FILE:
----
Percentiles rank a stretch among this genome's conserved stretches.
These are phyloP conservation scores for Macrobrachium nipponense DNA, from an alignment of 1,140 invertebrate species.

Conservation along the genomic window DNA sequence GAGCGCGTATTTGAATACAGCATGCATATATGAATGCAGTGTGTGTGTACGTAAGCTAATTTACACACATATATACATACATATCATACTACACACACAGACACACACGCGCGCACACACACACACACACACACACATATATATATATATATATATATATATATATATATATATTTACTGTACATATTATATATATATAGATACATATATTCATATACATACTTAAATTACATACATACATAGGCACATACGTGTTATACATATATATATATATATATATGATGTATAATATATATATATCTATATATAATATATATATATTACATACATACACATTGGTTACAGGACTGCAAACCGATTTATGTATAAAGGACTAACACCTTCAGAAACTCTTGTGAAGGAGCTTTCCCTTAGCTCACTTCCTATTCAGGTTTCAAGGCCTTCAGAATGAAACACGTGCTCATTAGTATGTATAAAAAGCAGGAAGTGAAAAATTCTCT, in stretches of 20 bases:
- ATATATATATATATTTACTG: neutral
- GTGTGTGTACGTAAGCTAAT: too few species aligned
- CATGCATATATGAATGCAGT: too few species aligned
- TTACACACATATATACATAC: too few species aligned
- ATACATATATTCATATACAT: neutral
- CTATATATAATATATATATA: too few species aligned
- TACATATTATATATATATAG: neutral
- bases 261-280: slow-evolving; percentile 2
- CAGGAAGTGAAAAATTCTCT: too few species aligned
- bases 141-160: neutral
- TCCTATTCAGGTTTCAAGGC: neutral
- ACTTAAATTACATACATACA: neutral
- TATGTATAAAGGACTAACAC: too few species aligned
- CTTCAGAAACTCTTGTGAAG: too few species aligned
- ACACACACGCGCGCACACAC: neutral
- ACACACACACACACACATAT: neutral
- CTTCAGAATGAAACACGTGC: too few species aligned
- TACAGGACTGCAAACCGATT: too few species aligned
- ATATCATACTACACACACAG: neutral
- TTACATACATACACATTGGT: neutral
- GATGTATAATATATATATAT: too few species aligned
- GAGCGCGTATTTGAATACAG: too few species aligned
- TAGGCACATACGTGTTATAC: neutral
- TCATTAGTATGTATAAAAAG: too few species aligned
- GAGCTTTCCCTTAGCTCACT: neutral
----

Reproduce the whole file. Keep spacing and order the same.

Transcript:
Percentiles rank a stretch among this genome's conserved stretches.
These are phyloP conservation scores for Macrobrachium nipponense DNA, from an alignment of 1,140 invertebrate species.

Conservation along the genomic window DNA sequence GAGCGCGTATTTGAATACAGCATGCATATATGAATGCAGTGTGTGTGTACGTAAGCTAATTTACACACATATATACATACATATCATACTACACACACAGACACACACGCGCGCACACACACACACACACACACACATATATATATATATATATATATATATATATATATATATTTACTGTACATATTATATATATATAGATACATATATTCATATACATACTTAAATTACATACATACATAGGCACATACGTGTTATACATATATATATATATATATATGATGTATAATATATATATATCTATATATAATATATATATATTACATACATACACATTGGTTACAGGACTGCAAACCGATTTATGTATAAAGGACTAACACCTTCAGAAACTCTTGTGAAGGAGCTTTCCCTTAGCTCACTTCCTATTCAGGTTTCAAGGCCTTCAGAATGAAACACGTGCTCATTAGTATGTATAAAAAGCAGGAAGTGAAAAATTCTCT, in stretches of 20 bases:
- ATATATATATATATTTACTG: neutral
- GTGTGTGTACGTAAGCTAAT: too few species aligned
- CATGCATATATGAATGCAGT: too few species aligned
- TTACACACATATATACATAC: too few species aligned
- ATACATATATTCATATACAT: neutral
- CTATATATAATATATATATA: too few species aligned
- TACATATTATATATATATAG: neutral
- bases 261-280: slow-evolving; percentile 2
- CAGGAAGTGAAAAATTCTCT: too few species aligned
- bases 141-160: neutral
- TCCTATTCAGGTTTCAAGGC: neutral
- ACTTAAATTACATACATACA: neutral
- TATGTATAAAGGACTAACAC: too few species aligned
- CTTCAGAAACTCTTGTGAAG: too few species aligned
- ACACACACGCGCGCACACAC: neutral
- ACACACACACACACACATAT: neutral
- CTTCAGAATGAAACACGTGC: too few species aligned
- TACAGGACTGCAAACCGATT: too few species aligned
- ATATCATACTACACACACAG: neutral
- TTACATACATACACATTGGT: neutral
- GATGTATAATATATATATAT: too few species aligned
- GAGCGCGTATTTGAATACAG: too few species aligned
- TAGGCACATACGTGTTATAC: neutral
- TCATTAGTATGTATAAAAAG: too few species aligned
- GAGCTTTCCCTTAGCTCACT: neutral